Stuttering at the Conference Day 2

Alright, so another great day at the NSA conference. As I said yesterday, I’ll post a few highlights this week and then expand on them in the weeks to come.

1. At the end of the day, I’m pretty tired mentally. I’m spending all day thinking and talking about stuttering. I’m stuttering a lot, and that’s ok. But meeting people is exhausting because well, I’m not used to doing it, and I stutter like crazy when I talk to strangers. So I have to keep “moving on” from the stutter in the conversation. I can’t let a lousy introduction get me down — the listener doesn’t care — they stutter too!

2. I went to a workshop on bilingual stuttering. As in, people who speak foreign languages who stutter. This went ahead and blew my mind because one of the moderators said she speaks a foreign language for work. And she stutters. When I think about my top like, five fears in life, that’s right up there. And here she was, stuttering and speaking in a foreign language and getting paid for it. Damn!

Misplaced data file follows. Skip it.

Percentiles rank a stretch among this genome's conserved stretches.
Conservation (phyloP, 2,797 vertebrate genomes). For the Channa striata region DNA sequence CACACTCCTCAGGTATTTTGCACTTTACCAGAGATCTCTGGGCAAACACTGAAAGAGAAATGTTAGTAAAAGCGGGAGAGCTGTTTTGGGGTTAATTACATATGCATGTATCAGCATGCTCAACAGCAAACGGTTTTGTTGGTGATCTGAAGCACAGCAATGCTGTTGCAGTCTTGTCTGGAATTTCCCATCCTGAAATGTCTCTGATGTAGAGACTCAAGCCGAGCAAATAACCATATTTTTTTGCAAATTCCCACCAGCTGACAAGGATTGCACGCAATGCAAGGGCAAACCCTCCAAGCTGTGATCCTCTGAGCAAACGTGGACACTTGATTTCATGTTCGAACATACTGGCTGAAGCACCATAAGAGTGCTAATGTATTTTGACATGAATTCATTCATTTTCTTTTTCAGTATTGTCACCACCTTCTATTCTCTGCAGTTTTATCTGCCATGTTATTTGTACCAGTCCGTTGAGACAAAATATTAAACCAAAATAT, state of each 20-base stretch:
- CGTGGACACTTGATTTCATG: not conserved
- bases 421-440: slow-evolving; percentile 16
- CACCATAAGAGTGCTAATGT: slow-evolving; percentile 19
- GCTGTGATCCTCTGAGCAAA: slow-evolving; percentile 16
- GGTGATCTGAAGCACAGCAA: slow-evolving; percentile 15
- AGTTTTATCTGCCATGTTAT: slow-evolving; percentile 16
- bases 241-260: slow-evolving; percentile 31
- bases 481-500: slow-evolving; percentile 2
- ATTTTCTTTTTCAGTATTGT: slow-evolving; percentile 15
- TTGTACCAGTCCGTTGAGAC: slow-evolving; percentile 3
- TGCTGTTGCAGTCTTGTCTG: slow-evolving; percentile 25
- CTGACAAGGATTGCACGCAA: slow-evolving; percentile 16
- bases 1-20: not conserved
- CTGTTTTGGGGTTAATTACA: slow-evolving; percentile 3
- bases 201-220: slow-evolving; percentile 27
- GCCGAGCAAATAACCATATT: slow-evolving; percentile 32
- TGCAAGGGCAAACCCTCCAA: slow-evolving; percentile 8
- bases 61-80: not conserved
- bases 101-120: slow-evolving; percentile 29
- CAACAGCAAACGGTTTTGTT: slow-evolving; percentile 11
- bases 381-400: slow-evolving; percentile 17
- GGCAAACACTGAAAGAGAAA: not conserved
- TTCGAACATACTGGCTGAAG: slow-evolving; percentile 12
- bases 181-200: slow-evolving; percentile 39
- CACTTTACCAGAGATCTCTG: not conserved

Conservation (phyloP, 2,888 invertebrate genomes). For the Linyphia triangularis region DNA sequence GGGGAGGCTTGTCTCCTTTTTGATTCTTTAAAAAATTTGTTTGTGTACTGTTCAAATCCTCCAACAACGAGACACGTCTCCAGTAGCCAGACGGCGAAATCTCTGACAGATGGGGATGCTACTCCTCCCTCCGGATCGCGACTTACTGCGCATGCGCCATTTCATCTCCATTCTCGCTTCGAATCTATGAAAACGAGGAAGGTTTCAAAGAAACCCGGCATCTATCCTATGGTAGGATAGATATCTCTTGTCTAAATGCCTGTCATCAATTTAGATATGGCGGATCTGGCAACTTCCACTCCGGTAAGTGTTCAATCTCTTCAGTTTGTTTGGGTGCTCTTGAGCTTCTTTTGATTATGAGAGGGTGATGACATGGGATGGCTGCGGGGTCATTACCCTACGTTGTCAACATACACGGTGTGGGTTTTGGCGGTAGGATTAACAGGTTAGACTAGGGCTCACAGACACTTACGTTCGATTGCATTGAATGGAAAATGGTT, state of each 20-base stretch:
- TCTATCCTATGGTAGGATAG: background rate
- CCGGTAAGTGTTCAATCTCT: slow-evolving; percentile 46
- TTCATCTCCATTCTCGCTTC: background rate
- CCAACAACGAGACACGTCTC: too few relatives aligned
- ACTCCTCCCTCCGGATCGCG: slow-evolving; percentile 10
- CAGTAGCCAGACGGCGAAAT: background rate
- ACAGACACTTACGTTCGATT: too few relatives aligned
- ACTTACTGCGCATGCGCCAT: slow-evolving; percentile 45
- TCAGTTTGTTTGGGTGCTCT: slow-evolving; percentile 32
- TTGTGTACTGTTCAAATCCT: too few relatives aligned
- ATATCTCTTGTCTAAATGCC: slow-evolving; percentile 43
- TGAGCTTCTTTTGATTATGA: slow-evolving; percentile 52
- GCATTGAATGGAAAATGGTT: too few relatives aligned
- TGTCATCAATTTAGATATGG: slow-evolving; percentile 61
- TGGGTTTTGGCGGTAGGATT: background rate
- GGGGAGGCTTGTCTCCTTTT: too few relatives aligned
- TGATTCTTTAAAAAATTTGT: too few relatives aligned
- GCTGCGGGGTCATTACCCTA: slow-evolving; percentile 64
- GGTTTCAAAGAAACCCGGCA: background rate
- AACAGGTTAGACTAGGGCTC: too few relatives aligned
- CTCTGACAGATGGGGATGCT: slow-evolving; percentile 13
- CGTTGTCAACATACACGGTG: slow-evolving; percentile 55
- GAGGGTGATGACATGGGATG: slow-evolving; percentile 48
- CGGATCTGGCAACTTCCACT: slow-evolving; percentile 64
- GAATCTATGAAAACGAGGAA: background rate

3. As part of the same workshop, she said how we deserve to speak a foreign language. I never really thought about it like this. As in, yes, I do stutter, yes, it’s going to be rough when I speak a foreign language, but hey, the listener can be patient, and I can enjoy speaking to them in their native tongue. I have been afraid of speaking Arabic for a long time, but this may change my mind a bit … slowly but surely. I don’t have to be perfect with everything I say in a foreign language.

4. I did an open mic workshop. It’s a simple concept. People in the room take turns standing up in front of everybody and talking. No prepared material, no specific topic, no order of appearance. So to recap: SPEAKING IN FRONT OF STRANGERS. I did end up volunteering, and I did end up talking. I said what I wanted to say (no real time to prepare or practice anything) and stuttered all the way through it. But you know what? So what. I stutter, so these things happen.

5. I’m also meeting more people slowly. I definitely didn’t have any quota in mind before I came here. But it’s nice just being able to go up to someone, stutter like crazy to introduce myself and then be able to chit-chat for a while. I’ve talked to people who stutter, parents of people who stutter and speech language pathologists.

There’s so much more that happened, but that’s a good roundup for now.

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